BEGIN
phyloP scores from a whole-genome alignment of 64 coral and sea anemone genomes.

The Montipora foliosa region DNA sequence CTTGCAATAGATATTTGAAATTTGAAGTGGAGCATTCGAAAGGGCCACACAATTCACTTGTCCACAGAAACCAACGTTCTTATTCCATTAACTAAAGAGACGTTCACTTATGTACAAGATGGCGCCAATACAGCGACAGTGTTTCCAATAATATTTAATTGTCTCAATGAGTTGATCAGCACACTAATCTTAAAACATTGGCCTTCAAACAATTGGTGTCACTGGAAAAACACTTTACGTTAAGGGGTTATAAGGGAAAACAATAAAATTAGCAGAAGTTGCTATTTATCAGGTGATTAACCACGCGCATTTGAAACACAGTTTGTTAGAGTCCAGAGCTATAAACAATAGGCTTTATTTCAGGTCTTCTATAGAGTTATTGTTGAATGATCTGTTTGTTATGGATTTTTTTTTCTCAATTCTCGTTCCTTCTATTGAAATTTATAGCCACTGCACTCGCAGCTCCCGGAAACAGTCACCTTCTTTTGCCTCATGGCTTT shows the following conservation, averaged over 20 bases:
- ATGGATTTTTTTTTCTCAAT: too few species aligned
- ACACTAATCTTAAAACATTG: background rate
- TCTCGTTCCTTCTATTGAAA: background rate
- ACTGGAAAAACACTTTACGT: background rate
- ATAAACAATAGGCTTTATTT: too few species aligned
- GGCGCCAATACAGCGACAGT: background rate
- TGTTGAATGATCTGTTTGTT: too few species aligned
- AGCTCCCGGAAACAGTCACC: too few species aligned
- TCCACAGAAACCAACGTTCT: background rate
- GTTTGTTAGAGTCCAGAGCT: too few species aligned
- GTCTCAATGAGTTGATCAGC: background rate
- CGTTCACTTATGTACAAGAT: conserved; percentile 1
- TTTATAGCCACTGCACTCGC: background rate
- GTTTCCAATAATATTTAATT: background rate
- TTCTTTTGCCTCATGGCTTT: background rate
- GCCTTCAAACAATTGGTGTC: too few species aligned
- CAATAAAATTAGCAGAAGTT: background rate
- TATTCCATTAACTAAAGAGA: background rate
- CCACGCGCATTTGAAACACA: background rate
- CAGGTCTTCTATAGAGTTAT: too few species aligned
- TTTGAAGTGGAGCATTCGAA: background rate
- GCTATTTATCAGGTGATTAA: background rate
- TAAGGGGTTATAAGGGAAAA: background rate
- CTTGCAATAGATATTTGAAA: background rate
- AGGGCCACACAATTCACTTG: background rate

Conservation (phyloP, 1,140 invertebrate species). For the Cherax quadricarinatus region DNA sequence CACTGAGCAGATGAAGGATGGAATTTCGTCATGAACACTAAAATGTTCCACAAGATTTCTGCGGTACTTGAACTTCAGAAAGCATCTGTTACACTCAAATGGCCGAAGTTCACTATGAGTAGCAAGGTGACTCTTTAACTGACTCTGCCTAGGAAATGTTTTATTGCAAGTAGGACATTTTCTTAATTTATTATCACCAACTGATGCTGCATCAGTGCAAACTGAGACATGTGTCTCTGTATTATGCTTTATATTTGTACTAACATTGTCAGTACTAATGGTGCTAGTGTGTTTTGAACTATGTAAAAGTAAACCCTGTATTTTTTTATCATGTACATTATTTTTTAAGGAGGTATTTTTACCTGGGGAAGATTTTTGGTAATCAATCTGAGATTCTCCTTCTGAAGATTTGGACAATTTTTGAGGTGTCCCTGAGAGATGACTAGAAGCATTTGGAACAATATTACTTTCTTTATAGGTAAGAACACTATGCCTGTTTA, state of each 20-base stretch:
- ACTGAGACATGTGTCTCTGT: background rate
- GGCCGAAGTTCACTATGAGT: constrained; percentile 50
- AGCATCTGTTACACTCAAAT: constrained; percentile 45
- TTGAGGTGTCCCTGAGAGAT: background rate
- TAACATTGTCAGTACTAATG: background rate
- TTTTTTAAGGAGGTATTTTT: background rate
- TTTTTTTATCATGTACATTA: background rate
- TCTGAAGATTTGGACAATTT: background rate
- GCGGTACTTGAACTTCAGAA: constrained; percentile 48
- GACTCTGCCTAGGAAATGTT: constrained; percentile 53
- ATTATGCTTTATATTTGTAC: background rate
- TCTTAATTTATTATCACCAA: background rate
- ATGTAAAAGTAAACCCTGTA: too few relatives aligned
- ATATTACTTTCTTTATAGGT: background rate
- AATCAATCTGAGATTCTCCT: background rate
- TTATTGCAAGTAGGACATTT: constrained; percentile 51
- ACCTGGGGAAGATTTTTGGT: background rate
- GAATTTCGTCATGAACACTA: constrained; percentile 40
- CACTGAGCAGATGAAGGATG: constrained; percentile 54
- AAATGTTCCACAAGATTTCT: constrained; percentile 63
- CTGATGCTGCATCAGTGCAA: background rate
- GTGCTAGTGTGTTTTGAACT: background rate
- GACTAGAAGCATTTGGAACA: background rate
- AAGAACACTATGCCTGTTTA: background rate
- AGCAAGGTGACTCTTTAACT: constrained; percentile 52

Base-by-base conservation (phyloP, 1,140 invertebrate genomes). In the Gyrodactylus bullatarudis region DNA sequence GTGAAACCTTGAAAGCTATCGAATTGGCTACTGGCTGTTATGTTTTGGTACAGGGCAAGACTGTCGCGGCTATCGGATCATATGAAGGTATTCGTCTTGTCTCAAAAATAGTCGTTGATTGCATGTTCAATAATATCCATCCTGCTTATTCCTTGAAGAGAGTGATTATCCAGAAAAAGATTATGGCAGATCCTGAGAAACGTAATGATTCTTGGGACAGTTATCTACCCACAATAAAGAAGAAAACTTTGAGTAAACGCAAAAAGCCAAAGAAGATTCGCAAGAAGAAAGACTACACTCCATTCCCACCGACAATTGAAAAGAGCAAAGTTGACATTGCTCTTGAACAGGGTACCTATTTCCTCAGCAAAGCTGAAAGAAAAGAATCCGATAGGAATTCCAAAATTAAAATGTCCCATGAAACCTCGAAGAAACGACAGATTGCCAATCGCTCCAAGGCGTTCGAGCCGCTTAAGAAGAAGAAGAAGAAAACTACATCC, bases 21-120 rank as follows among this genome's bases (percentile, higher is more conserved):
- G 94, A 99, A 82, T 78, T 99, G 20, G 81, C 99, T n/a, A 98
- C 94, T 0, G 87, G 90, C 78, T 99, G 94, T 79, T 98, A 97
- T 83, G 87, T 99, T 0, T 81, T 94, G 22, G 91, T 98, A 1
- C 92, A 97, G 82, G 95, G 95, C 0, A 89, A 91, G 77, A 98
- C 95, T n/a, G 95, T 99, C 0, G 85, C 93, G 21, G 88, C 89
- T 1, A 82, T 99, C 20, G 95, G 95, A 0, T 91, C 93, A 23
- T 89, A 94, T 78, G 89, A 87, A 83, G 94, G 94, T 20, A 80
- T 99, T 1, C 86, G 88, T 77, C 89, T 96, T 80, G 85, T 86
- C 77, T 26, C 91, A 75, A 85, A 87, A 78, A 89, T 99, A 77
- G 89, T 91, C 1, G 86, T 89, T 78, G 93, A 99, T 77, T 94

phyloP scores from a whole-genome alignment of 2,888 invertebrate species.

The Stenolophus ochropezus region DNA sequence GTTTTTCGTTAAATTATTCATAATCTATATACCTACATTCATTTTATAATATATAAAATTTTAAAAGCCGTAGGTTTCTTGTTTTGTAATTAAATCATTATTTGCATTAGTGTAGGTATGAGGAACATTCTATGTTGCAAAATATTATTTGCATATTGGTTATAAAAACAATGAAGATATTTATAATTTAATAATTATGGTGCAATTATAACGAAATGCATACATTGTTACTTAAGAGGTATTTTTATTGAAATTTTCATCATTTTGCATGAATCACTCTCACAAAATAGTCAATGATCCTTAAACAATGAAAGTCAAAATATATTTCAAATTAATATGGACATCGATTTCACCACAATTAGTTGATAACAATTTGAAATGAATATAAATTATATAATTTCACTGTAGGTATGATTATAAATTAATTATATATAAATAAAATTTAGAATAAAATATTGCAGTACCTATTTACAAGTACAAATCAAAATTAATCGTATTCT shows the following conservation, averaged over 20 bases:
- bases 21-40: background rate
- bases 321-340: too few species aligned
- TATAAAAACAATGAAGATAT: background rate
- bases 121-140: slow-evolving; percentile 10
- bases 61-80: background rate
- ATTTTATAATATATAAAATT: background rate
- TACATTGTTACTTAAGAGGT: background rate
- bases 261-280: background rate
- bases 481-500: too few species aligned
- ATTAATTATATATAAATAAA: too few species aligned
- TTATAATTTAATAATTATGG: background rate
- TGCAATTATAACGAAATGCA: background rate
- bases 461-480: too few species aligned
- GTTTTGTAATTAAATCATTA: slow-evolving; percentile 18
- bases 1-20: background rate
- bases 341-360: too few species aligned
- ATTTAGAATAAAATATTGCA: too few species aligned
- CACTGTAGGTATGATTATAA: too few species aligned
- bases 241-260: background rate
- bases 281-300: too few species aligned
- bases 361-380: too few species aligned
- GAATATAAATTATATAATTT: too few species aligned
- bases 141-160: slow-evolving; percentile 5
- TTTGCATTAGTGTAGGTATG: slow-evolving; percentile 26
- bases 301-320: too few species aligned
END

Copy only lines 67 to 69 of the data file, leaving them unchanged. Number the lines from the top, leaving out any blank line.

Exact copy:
- bases 21-40: background rate
- bases 321-340: too few species aligned
- TATAAAAACAATGAAGATAT: background rate